Bhogle asked if everything he had “said in England and Australia while the Tests were on is (now) forgotten.”

Evidently, yes!

The BCCI, who need to listen, had forgotten, The IPL is their balm. It enables them to forget. It enables cricketers to forget. It enables fans to forget. It enables “serious voices” in the media to forget.

In my view, it is not sufficient for the voice of cricket to make a few noises while the whipping took place in England and Australia, and to assume that the responsibility of the voice was, as a result, over. The noise that was made, then, has clearly had no impact whatsoever. So either Bhogle needs to carry out an introspection and assessment of the impact, weight, carry and strength of his voice or assume that it is not enough to shout once and sit back. In India, and especially with the BCCI, it is necessary to keep shouting till you are heard.

That is only if one wants to see change; if one wants to make a difference; if one wants to use the unenviable position — that one has worked assiduously hard for — to good effect. Bhogle considers himself a “serious voice”.

A serious voice cares about impact; about making a difference; about being more than a ‘caller’ of the game.

Bhogle did write with pain and anguish in January about how India needs to overhaul — not merely tweak — its cricket system. He also made a suggestion of a 12-team Ranji Trophy.

With the BCCI though, it is not enough to declare the pain of a 0-8 whipping once or twice during the whipping. Any commentator would do that. Several did. One who cares and one who has a body of work that is accumulated over a period of 20 years should look beyond the whipping and relentlessly seek change. The fact that nothing happened subsequent to the whipping and the subsequent anguish expressed by Bhogle is a suggestion that Indian cricket does not need or admit even a respectable voice like Bhogle’s!

Then, either through boredom or expectations from his employers or loss of personal passion or an air of defeatism (or a combination of the above), Bhogle himself seems to have moved on from the pain of 8-0 to making somewhat banal observations on fitness comparisons across teams, Kohli’s next big challenge, Tendulkar’s 100th 100 burden (obligatory) and retirement timing of great players. Since that series of observations, Bhogle donned his IPL hat and unleashed on us a series of IPL-related articles: whether the IPL will be the “big ticket”, an IPL-5 wishlist (in which he declares, “the IPL will have to survive and blossom as a cricket tournament”), on why Test cricket is not the only cricket, and whether the switch-hit is kosher.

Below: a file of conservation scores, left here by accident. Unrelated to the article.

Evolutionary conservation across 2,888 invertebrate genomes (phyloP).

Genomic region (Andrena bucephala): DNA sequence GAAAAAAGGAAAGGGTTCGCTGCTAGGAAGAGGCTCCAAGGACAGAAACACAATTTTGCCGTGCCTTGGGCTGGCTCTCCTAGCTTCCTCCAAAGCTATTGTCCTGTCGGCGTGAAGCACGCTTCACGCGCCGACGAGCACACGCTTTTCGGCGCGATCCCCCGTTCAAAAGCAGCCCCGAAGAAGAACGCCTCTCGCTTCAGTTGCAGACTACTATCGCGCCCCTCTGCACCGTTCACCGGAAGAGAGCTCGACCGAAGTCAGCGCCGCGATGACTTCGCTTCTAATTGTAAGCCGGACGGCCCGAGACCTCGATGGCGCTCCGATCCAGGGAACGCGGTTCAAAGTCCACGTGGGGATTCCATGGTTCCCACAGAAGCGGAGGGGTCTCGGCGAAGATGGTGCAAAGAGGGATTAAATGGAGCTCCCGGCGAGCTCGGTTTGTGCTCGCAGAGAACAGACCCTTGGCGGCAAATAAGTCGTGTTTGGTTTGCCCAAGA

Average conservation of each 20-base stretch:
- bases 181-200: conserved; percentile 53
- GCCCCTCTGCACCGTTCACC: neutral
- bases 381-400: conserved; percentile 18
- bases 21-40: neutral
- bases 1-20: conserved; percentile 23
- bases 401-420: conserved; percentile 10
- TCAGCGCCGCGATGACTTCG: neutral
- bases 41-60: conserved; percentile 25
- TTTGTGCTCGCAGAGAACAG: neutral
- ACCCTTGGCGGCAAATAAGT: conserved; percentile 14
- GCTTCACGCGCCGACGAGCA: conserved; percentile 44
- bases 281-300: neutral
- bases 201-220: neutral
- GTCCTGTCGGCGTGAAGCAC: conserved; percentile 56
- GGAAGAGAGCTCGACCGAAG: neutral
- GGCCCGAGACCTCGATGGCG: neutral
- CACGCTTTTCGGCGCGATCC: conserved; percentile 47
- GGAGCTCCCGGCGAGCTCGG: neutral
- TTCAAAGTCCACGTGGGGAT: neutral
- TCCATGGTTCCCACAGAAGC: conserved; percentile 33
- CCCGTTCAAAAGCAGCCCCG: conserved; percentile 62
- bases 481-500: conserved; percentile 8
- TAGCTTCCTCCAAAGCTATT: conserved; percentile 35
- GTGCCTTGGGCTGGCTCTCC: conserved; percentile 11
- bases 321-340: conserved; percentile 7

As Shyam Sundararaman says in this piece on Bhogle, “he rarely takes a stance on issues of not(e).”

I am not sure whether I would agree with that. However, in my exchange with him, Bhogle asked if 10 years or 15 years of service are not good enough. He claimed that it is “easy to throw darts a people without realising they’ve been and are serious voices.”

My point is simple: If after 15 years of service, the pain and anguish expressed by the “serious voice” of Bhogle in January leads us to a situation in May where it is only “likely” that the BCCI will ask for a report from Duncan Fletcher, clearly one of the following three observations are right: (a) Bhogle’s is not a serious voice, (b) the BCCI does not care about Bhogle’s voice or any “serious” voice, however serious it might be, (c) Given that we are dealing with the BCCI, Bhogle needs to be even more serious about his voice for even him to consider it as serious enough.

I am convinced (a) is wrong. Bhogle is the serious voice in Indian cricket. The answer, I suspect, lies somewhere between (b) and (c).

The IPL bandwagon

I do not care if Bhogle or anyone else applauds the IPL. Irrespective of the seriousness (or otherwise of his voice) it is his choice to celebrate it. And he does. It is my choice to scorn the IPL. And I do.

It is, in my view, a decadent chest thump; an entertainment package that makes us forget the 8-nil drubbing. In my view, it has no context or relevance. For example, I have watched almost all games in IPL-1, many games in IPL2 and a few in IPL3. Yet, I can’t remember a single game other than that game in Dharmasala in which M. S. Dhoni hit the winning runs off the last ball. Yet when I mention the numbers 97 or 241, everyone knows what I am talking about.